Mizuno's proposal currently specifies no privacy protections, such as placing restrictions on what Internet providers can do with this information (like selling user profiles to advertisers) or requiring that police obtain a court order before perusing the virtual dossiers of Hawaiian citizens. Also absent are security requirements such as mandating the use of encryption.
Because the wording is so broad and applies to any company that "provides access to the Internet," Mizuno's legislation could sweep in far more than AT&T, Verizon, and Hawaii's local Internet providers. It could also impose sweeping new requirements on coffee shops, bookstores, and hotels frequented by the over 6 million tourists who visit the islands each year.
"H.B. 2288 raises all of the traditional concerns associated with data retention, and then some," Kate Dean, head of the U.S. Internet Service Provider Association in Washington, D.C., which counts Verizon and AT&T as members, told CNET. "And this may be the broadest mandate we've seen."
Even the Justice Department has only lobbied the U.S. Congress to record Internet Protocol addresses assigned to individuals--users' origin IP address, in other words. It hasn't publicly demanded that companies record the destination IP addresses as well.
In Washington, D.C., the fight over data retention requirements has been simmering since the Justice Department pushed the topic in 2005, a development that was first reported by CNET. Proposals publicly surfaced in the U.S. Congress the following year, and President Bush's attorney general, Alberto Gonzales said it's an issue that "must be addressed." So, eventually, did FBI director Robert Mueller.
By Cory Doctorow
In a bizarre ruling, an English court has ruled that in favor of a commercial poster company that argued that a photo that showed a similar (but different) scene taken by a different person in a different place nevertheless infringed the copyright of a poster. What the judge ruled was that photographing a scene that is "substantially similar" to a scene someone else has already photographed infringes the first shooter's copyright.
It's impossible to understand how this will play out in real life. If a Reuters and an AP photographer are standing next to each other shooting the Prime Minister as he walks out of a summit with the US President, their photos will be nearly identical. Will the slightly faster shutter on the AP shooter's camera give him the exclusive right to publish a photo of the scene from the press-scrum?
The judge here ruled that the idea of the image was the copyright, not the image itself. Ideas have always been exempt from copyright, because courts and lawmakers have recognized the danger of awarding ownership over ideas. Indeed, the "idea/expression split" is pretty much the first thing you learn in any copyright class.
Amateur Photographer quotes "photographic copyright expert Charles Swan" who warns, "The Temple Island case is likely to herald more claims of this kind."
Yeah, no shit. This creates a situation where anyone who owns a large library of photos -- a stock photography outfit -- can go through its catalog and start suing anyone with deep pockets: "We own the copyright to 'two guys drinking beer with the bottoms of the mugs aimed skyward!'" It's an apocalyptically bad ruling, and an utter disaster in the making.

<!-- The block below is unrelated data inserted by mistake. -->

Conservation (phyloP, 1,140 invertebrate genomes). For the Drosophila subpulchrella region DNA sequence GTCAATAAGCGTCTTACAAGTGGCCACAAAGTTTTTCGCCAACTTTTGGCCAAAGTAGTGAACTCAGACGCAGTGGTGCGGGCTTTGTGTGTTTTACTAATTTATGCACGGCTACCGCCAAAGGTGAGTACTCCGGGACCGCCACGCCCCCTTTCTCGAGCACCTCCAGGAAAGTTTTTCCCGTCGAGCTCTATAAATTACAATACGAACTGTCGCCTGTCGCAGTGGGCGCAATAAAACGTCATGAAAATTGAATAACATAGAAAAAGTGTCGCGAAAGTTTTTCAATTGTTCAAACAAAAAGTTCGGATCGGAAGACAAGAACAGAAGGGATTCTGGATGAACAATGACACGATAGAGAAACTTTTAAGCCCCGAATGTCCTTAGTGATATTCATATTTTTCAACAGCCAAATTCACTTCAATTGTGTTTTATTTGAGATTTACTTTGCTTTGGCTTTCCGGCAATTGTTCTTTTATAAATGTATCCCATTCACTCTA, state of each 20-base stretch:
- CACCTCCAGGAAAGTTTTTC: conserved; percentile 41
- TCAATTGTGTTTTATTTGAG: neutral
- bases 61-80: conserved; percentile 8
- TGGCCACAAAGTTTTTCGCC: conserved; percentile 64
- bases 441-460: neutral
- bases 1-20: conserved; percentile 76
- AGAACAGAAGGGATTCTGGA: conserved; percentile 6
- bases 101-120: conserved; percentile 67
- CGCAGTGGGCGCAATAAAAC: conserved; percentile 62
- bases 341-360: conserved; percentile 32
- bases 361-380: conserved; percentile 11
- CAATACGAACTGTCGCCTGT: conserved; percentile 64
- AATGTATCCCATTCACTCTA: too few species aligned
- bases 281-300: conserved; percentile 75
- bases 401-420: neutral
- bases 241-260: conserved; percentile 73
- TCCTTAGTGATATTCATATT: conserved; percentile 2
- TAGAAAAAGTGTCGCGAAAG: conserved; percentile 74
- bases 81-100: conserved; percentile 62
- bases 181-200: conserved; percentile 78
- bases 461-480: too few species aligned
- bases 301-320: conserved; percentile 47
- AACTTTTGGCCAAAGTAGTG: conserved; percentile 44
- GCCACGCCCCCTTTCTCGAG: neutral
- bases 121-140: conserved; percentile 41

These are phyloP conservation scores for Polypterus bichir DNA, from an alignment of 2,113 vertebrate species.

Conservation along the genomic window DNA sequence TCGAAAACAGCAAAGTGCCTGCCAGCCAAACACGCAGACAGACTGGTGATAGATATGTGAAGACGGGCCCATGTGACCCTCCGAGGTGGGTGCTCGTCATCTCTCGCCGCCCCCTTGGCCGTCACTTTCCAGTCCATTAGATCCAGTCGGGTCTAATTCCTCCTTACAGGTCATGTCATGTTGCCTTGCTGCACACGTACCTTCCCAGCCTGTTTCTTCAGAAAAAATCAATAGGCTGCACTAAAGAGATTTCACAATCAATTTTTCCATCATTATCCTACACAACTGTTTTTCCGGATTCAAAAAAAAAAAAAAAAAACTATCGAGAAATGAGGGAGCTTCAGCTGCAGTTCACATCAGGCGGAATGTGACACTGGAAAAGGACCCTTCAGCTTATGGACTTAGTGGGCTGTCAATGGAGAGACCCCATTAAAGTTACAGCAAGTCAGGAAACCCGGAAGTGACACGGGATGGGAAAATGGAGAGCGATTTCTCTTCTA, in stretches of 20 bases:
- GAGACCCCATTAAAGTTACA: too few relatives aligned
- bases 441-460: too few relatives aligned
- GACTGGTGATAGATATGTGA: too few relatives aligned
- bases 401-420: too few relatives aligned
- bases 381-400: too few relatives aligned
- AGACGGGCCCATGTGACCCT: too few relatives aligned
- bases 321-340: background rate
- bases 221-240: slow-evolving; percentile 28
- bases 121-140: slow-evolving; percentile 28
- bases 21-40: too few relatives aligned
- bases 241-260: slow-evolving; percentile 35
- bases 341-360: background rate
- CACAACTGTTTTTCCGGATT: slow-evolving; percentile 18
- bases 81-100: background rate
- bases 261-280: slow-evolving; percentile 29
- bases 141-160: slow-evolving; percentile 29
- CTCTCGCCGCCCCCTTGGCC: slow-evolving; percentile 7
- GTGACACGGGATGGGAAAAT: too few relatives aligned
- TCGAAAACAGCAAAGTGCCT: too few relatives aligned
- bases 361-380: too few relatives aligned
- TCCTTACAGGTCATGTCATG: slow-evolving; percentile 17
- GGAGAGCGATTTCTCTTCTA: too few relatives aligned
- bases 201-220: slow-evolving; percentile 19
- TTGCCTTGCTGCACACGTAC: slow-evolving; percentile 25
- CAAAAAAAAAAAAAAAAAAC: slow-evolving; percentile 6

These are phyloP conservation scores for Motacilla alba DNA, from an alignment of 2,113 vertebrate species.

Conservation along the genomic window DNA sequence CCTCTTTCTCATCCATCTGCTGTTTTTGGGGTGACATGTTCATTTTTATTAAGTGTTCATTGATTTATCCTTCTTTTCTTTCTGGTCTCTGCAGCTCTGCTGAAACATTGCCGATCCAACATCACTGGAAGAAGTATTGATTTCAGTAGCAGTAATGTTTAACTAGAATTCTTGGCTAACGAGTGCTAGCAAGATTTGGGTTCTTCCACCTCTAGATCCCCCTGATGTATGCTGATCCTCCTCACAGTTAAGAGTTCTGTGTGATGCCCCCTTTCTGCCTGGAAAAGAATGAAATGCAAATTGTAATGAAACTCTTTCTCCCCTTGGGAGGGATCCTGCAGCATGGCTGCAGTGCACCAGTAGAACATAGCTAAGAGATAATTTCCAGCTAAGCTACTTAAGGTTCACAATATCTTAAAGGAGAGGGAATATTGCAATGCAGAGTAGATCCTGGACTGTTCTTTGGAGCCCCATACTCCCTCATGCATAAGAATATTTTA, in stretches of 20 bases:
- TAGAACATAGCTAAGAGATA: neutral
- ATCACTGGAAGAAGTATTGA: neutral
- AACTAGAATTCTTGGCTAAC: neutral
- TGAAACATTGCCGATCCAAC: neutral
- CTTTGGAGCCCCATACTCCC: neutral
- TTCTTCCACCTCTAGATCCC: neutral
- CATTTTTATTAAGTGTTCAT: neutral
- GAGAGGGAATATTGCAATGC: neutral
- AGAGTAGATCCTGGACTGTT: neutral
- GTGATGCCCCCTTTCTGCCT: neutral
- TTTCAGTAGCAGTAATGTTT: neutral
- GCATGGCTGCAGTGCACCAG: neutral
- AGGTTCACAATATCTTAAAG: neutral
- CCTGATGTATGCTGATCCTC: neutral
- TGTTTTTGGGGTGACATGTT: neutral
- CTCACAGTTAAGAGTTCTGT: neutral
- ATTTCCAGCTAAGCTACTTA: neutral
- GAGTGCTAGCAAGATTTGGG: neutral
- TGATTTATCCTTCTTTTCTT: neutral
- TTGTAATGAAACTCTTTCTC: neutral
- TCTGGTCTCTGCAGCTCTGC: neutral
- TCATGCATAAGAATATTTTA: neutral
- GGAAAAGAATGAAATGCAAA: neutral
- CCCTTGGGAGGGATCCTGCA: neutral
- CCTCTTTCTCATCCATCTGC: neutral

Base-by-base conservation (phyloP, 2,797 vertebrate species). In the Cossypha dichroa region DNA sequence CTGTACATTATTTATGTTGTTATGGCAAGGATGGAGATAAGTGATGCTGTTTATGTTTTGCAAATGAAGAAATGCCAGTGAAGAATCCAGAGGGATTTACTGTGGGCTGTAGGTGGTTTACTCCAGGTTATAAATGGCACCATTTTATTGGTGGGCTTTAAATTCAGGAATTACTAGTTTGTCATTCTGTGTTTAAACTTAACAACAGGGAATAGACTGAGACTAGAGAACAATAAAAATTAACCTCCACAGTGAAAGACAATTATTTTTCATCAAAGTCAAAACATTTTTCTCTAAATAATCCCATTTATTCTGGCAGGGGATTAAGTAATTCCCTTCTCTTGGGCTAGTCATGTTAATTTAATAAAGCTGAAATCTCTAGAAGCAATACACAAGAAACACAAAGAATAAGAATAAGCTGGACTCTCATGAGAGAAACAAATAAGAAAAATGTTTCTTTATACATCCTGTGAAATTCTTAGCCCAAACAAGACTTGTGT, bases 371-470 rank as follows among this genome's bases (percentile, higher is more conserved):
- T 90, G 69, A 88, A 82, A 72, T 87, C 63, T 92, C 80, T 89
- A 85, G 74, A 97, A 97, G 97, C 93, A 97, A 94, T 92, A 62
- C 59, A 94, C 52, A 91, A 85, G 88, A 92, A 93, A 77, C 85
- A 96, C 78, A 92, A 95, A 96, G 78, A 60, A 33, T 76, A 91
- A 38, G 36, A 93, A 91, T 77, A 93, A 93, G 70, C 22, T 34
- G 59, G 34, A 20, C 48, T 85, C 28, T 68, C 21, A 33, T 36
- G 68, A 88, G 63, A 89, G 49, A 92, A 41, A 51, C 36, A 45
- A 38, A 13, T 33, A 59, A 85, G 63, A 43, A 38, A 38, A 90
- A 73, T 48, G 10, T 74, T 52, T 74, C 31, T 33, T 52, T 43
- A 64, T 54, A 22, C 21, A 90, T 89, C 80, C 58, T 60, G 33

Swan warned: 'The Temple Island case is likely to herald more claims of this kind. The judgement should be studied by anyone imitating an existing photograph or commissioning a photograph based on a similar photograph.
'“Inspiration' and “reference” are fine in themselves, but there is a line between copying ideas and copying the original expression of ideas which is often a difficult one to draw.'
Though, in the past, the cost of such court actions has made them 'uneconomic to pursue' this is all about to change, added Swan. 'The UK government has accepted a recommendation in the Hargreaves Report that the Patents County Court… should operate a small claims procedure for intellectual property claims under £5,000.'
By Peter Bright
European Union Justice Commissioner Viviane Reding has proposed a sweeping reform of the EU's data protection rules, claiming that the proposed rules will both cost less for governments and corporations to administer and simultaneously strengthen online privacy rights.
The 1995 Data Protection Directive already gives EU citizens certain rights over their data. Organizations can process data only with consent, and only to the extent that they need to fulfil some legitimate purpose. They are also obliged to keep data up-to-date, and retain personally identifiable data for no longer than is necessary to perform the task that necessitated collection of the data in the first place. They must ensure that data is kept secure, and whenever processing of personal data is about to occur, they must notify the relevant national data protection agency.
The new proposals go further than the 1995 directive, especially in regard to the control they give citizens over their personal information. Chief among the new proposals is a "right to be forgotten" that will allow people to demand that organizations that hold their data delete that data, as long as there is no legitimate grounds to hold it.
It's not 1995 anymore